But possibly the great misunderstanding of our environmental culture lies in the oppositional or differentiating relationship that has come about between humans and the rest of living nature. In addition to the highly desirable attempts to decentralise our dominant point of view, and to look at the world through the eyes of other species in nature, it is indeed the trivialisation of what we call the “natural world” that leads to the most important paradoxes and misunderstandings of our contemporary condition and in our reflections on environmental issues. Maybe the time really has come to reappraise the relationship between Nature and Culture in the world. Maybe we finally need to observe natural phenomena in terms not just of “where” they occur, but of “how” they occur: as a sudden, unexpected emanation of energies that escape the control of human technologies and knowledge. An emanation that cannot be controlled and that can take place within our own human sphere, within our own daily lives. It might now be worth going back to the ideas of authors such as Michel Foucault, who invited us a few years ago to view human nature as an expression similar to that of madness: an inner yet altered voice that speaks our language but that breaks down cultural codes, requiring the human being to be confined elsewhere, to be circumscribed and banished from everyday life, just as is happening today to those who have been infected by the coronavirus. It may now be appropriate, for example, to think that our cities need to go back to accepting the challenge of unpredictability and uncertainty – the challenge coexisting with the lives of trees and crows, gulls, wild boars and foxes. Seen like this, the human world and the natural world are no longer two separate entities that constitute a geography of living species on our planet, but rather a phenomenology of the living, in all its various forms. Looking to a new alliance between forests and cities, as some of us do today, does not mean resetting the balance between the human and the natural, between humans and trees, between us and them, but rather discovering at last the other within ourselves – and, at last, accepting it.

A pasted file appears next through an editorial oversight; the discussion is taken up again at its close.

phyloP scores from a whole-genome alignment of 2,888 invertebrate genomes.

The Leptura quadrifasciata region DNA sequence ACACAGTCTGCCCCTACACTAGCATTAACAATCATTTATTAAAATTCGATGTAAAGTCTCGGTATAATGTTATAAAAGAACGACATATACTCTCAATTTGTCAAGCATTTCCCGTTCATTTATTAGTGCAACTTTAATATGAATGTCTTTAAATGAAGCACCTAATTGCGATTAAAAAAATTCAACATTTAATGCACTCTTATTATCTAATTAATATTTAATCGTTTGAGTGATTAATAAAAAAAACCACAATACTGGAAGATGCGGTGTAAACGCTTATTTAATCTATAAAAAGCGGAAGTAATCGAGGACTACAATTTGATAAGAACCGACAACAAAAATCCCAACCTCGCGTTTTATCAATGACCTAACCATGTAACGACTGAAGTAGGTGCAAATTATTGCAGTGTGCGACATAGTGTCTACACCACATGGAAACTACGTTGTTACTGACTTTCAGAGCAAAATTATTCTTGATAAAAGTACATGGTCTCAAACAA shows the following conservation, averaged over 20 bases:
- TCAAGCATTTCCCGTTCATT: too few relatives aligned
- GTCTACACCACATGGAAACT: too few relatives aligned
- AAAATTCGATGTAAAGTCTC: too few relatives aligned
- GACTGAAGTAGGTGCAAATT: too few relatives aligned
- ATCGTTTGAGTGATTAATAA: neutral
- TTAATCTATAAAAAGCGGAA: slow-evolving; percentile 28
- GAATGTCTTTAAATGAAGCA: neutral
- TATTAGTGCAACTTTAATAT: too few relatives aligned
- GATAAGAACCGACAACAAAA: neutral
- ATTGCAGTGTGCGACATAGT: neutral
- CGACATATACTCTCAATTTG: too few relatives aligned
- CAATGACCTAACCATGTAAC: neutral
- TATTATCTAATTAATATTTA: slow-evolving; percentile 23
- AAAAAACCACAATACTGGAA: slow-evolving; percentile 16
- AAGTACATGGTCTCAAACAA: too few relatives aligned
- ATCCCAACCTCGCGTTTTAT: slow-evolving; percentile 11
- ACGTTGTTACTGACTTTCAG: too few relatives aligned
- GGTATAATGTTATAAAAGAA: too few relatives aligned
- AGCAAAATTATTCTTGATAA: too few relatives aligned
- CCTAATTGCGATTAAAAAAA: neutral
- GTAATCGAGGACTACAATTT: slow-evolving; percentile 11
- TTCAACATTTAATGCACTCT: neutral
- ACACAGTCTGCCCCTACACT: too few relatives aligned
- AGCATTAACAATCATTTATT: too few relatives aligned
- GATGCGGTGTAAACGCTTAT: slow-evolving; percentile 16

It means rethinking cities as natural phenomena and – as Emanuele Coccia teaches us – viewing forests as cultural manifestations of a technology that we consider devoid of culture simply because we did not create it ourselves and we do not know it. Forests and cities, but we might just as well say oceans and cities, are not mirror-image worlds but different forms of life; manifestations of an all-encompassing ecology that, among others, Pope Francis cites as a fruitful prospect for the contemporary world. A view that is still far removed from us today, but that in some periods has been part of the history of Western art, anticipating by many centuries our much-needed contemporary awareness.